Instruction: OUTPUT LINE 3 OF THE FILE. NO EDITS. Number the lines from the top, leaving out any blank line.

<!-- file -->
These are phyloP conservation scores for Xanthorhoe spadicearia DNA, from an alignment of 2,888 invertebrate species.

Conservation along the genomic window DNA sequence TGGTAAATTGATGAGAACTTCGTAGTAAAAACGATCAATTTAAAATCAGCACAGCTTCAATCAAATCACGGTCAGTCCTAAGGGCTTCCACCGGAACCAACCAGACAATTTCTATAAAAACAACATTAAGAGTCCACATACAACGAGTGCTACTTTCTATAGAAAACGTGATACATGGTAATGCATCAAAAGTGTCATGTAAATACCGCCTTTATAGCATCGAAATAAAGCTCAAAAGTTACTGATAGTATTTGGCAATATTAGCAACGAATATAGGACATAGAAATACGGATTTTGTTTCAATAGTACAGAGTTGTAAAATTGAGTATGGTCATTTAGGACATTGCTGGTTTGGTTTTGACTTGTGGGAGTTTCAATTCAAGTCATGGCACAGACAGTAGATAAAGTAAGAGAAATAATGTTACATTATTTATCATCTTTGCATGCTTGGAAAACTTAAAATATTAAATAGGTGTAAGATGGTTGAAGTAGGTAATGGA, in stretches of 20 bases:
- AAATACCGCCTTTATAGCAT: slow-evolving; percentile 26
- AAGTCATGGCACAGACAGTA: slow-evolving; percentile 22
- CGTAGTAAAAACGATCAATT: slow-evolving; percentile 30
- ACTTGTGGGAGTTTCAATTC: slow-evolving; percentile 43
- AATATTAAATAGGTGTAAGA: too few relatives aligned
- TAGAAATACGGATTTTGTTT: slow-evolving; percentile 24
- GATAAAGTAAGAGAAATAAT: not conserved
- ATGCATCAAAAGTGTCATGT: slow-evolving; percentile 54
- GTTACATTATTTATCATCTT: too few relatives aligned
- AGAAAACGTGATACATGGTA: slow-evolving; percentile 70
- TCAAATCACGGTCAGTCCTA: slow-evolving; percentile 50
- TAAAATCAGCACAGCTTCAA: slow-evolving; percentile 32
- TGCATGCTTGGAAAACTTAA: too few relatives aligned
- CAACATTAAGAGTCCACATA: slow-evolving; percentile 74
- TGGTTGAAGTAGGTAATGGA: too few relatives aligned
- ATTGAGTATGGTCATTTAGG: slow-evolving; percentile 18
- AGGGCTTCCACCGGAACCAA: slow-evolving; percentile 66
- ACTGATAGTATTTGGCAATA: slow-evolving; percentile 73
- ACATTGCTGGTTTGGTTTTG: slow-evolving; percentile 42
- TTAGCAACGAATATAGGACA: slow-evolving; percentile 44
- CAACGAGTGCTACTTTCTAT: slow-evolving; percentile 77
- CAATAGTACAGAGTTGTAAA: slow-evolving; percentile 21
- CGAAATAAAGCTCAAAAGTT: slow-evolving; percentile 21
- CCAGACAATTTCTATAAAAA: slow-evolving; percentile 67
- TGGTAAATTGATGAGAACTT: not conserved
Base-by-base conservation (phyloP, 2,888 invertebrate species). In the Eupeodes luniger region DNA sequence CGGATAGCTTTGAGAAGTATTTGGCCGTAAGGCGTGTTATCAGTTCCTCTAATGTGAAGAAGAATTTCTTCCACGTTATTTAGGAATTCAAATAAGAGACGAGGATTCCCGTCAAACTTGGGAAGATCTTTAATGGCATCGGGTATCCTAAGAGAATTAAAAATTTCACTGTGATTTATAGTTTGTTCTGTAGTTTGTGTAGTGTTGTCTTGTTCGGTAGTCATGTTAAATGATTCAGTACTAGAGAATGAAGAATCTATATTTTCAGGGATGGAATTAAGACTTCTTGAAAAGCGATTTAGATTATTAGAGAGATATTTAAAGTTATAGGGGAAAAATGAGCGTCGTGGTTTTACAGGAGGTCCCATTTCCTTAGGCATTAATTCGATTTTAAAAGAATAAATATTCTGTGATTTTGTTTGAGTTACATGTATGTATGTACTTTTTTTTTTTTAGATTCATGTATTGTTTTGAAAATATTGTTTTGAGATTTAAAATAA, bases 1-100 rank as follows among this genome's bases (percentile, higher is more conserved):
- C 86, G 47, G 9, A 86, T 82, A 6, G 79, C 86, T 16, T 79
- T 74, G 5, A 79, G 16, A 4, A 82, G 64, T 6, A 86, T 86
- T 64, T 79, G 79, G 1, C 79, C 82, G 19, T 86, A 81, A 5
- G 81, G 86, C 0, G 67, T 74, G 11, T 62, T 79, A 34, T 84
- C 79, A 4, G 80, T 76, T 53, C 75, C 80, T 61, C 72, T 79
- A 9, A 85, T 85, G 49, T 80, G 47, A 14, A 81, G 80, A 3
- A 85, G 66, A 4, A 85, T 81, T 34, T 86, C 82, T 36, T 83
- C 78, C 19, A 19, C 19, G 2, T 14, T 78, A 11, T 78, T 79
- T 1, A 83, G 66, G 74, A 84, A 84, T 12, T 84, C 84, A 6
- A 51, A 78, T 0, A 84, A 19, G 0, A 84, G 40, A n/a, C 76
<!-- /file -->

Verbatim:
- AAATACCGCCTTTATAGCAT: slow-evolving; percentile 26